'Dems had a hot house band, and the GOP has got ... smooth jazz. Kid you not. Smooth jazz. It is like something between the on-hold muzak in a dentist's office and the theme to a cancelled sitcom.' And that, writes Guy Rundle, kind of sums the whole thing up.
It was noon, and the major protest rally, ten thousand strong, was just starting to move from the park spread beneath the gold-tipped Capitol dome, writes Guy Rundle.
The choice of Sarah Palin as John McCain's running mate is an attempt to punch through, to change the terms of the the contest. It has got early results, writes Guy Rundle.
On the anniversary of MLK's 'I have a dream' speech, Barack Obama was speaking to his destiny, writes Guy Rundle.
With a convention that doesn't wrap up until nine thirty at night, and another hour or so to file, the rest of the night, for delegates and journos alike, has been a scramble to slide into whatever parties are closest to hand, writes Guy Rundle.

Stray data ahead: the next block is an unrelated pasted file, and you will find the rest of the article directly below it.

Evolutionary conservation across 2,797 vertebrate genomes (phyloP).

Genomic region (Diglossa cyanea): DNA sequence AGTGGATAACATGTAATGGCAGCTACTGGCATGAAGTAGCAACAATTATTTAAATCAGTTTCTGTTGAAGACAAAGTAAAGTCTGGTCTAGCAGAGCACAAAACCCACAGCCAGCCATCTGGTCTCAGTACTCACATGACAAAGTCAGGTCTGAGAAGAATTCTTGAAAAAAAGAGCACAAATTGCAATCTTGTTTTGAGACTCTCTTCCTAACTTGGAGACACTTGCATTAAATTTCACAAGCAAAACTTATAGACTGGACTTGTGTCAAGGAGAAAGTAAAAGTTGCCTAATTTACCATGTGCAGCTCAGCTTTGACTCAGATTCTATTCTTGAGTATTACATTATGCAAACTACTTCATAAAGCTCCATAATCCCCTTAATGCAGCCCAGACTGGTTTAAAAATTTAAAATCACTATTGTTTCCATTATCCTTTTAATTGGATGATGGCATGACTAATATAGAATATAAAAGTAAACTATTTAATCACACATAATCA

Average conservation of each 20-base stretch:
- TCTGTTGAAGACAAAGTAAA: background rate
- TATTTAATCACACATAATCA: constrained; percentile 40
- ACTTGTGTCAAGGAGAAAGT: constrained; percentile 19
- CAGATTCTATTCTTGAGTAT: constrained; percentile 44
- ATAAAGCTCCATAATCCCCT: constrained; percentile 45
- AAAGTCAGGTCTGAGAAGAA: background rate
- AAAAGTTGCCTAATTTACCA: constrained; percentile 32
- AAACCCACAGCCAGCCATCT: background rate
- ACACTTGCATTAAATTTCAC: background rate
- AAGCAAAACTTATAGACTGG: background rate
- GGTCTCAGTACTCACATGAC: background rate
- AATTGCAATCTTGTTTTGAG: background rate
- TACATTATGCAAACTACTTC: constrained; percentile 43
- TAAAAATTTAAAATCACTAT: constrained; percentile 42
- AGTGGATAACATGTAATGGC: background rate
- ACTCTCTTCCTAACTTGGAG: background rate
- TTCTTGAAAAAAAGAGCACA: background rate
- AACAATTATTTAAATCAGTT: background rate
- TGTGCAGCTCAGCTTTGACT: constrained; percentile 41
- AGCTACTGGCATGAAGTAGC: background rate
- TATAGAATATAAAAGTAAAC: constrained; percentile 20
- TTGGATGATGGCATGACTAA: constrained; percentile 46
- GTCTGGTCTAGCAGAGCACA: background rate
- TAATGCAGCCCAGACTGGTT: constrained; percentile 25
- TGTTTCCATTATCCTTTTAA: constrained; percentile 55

Ten minutes into Bill Clinton's nervously awaited speech to the convention, he finally cracked it to say those two little words necessary to seal up the breach below the Democratic waterline: "he's ready", reports Guy Rundle.
Denver in convention time is nothing if not a passing parade of diversion, writes Guy Rundle.
The floor of the convention was full with people bopping to their various level of ability -- ie there were black people dancing, and white people shifting their bodies around like they were balancing a load of bricks on a trolley, writes Guy Rundle, on the ground at the DNC.